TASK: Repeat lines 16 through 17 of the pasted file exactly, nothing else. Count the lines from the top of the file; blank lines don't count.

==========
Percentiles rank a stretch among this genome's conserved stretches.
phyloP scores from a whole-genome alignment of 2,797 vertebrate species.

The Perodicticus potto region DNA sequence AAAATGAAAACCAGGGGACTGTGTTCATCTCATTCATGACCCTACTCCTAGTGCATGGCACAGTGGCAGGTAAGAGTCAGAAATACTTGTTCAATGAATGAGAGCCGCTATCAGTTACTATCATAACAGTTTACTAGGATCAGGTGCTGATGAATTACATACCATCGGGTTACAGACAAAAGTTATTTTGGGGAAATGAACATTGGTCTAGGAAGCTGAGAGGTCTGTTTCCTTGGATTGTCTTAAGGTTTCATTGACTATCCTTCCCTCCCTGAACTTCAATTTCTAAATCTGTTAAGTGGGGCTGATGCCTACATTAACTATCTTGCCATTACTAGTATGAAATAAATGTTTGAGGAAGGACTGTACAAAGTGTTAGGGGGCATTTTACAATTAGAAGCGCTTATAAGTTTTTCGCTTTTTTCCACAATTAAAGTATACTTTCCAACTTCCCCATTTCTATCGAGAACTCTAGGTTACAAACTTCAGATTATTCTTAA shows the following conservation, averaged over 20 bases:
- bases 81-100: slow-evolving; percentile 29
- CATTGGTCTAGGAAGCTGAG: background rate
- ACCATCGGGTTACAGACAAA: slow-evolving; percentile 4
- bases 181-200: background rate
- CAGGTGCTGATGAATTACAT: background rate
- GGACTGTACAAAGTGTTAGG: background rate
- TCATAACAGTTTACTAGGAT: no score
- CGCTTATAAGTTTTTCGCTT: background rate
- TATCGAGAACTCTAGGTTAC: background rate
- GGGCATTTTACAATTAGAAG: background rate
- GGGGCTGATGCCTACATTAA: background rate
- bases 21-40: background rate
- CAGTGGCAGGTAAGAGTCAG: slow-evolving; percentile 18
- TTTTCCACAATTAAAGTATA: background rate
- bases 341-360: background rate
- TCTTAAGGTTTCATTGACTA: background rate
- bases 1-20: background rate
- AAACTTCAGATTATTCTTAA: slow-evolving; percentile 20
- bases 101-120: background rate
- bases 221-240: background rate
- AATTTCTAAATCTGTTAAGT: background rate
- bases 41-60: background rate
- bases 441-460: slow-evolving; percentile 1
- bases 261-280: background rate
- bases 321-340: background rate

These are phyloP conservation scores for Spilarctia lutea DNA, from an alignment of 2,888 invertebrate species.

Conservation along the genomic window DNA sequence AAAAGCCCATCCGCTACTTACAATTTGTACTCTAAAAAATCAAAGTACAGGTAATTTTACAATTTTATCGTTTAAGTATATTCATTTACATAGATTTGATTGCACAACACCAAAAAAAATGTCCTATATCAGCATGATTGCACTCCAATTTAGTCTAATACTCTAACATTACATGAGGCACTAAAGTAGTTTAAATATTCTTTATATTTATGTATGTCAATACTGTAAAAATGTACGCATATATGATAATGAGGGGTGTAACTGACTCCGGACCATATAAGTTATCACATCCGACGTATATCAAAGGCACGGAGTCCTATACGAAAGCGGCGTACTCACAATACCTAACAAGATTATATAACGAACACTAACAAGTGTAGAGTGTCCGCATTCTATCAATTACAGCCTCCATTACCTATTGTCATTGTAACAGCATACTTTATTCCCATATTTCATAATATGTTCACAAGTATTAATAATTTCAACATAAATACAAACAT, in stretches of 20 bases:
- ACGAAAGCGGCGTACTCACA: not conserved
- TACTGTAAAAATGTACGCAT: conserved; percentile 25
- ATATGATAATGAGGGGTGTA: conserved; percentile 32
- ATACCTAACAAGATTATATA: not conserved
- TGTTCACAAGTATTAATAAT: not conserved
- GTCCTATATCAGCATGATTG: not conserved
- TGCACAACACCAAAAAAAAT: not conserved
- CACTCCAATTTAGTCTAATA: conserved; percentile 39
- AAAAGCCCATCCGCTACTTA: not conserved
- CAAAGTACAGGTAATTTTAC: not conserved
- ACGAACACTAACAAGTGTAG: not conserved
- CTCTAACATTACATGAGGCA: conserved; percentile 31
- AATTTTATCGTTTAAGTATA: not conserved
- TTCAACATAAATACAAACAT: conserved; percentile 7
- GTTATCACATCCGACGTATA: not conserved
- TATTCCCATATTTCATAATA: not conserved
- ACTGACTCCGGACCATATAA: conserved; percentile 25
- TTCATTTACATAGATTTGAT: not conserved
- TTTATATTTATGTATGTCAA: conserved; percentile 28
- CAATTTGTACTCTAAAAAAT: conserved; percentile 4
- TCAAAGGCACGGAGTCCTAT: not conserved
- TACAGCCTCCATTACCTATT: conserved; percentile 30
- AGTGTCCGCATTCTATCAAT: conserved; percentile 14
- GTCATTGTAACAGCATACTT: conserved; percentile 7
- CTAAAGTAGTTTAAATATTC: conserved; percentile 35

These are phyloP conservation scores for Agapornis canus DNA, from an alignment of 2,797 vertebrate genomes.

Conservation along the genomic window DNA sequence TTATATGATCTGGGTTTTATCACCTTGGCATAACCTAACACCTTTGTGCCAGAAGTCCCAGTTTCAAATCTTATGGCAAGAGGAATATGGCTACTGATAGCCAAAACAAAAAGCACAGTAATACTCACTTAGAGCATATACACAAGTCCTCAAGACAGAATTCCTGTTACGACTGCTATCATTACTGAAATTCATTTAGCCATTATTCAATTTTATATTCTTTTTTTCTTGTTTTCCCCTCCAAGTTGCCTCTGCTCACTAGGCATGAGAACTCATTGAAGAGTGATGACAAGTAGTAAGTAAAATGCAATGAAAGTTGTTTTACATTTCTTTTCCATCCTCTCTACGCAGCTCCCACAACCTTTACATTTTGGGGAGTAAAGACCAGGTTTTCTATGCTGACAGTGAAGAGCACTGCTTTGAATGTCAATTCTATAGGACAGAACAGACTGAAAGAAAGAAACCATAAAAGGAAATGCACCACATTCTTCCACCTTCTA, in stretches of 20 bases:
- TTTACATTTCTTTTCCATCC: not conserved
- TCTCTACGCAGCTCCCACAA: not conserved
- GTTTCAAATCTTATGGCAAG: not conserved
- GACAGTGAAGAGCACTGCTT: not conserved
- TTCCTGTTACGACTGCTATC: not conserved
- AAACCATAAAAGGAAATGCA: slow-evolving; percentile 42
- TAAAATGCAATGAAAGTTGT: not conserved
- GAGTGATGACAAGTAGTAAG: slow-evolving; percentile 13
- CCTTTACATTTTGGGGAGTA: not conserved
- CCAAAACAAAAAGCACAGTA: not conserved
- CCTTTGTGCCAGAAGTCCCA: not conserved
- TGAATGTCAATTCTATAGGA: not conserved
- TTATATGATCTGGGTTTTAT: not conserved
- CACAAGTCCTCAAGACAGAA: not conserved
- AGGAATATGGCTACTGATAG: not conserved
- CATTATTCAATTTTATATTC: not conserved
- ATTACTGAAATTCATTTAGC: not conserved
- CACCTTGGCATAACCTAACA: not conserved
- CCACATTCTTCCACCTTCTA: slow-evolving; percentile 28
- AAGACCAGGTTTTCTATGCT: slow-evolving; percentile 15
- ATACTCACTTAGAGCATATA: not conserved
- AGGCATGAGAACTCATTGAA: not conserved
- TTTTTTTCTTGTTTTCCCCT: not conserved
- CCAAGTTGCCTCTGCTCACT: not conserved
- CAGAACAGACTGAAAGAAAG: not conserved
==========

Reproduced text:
- CAGTGGCAGGTAAGAGTCAG: slow-evolving; percentile 18
- TTTTCCACAATTAAAGTATA: background rate